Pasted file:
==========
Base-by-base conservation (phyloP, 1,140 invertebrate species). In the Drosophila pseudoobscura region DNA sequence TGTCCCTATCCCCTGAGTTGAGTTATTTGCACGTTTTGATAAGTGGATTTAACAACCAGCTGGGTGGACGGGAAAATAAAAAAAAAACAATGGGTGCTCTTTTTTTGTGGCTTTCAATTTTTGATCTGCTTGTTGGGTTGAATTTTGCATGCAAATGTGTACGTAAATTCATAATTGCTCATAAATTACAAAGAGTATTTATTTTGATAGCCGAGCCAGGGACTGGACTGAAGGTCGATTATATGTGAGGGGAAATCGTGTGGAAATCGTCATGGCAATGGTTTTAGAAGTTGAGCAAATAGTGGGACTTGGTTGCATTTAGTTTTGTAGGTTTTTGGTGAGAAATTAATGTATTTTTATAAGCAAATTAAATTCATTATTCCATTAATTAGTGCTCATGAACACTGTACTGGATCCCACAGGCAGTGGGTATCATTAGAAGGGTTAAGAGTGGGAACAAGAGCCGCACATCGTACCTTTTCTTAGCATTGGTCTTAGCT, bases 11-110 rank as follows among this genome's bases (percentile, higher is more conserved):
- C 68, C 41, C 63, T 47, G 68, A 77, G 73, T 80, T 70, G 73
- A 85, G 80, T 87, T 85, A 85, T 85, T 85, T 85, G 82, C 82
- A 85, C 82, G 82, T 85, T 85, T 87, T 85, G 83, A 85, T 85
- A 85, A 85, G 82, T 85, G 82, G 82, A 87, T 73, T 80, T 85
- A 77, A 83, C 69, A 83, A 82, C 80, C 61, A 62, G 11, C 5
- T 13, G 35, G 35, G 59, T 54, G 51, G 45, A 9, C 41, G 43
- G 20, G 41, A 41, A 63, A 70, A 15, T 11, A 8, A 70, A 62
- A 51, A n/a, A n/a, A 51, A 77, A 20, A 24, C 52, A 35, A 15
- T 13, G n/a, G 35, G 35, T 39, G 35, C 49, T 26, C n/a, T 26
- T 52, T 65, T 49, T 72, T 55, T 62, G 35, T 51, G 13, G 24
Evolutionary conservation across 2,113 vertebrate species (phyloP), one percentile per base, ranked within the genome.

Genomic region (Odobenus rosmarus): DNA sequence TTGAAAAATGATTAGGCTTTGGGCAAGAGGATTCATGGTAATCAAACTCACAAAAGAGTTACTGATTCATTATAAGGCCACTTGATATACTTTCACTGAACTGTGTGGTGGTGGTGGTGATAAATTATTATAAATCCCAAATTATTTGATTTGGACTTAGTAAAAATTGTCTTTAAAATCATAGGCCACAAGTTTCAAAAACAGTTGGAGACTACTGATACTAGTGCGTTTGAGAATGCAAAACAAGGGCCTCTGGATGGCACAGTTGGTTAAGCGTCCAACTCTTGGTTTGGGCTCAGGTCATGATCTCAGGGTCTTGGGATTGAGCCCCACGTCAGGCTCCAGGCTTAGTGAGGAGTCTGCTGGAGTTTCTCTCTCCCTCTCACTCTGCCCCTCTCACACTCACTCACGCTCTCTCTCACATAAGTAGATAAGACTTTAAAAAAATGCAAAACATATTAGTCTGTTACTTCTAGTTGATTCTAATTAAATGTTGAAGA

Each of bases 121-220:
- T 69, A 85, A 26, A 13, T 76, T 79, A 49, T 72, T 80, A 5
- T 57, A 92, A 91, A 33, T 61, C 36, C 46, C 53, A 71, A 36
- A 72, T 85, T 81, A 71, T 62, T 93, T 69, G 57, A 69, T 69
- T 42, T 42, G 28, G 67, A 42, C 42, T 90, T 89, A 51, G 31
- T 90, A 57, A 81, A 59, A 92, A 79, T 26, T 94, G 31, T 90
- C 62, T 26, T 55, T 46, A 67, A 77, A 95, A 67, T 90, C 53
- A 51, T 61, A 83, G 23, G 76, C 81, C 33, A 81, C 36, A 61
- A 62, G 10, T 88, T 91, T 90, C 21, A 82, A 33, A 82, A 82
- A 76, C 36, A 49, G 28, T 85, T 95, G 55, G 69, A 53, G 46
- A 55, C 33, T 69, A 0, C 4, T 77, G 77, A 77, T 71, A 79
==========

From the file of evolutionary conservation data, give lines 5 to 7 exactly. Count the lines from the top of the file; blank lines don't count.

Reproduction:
- A 85, A 85, G 82, T 85, G 82, G 82, A 87, T 73, T 80, T 85
- A 77, A 83, C 69, A 83, A 82, C 80, C 61, A 62, G 11, C 5
- T 13, G 35, G 35, G 59, T 54, G 51, G 45, A 9, C 41, G 43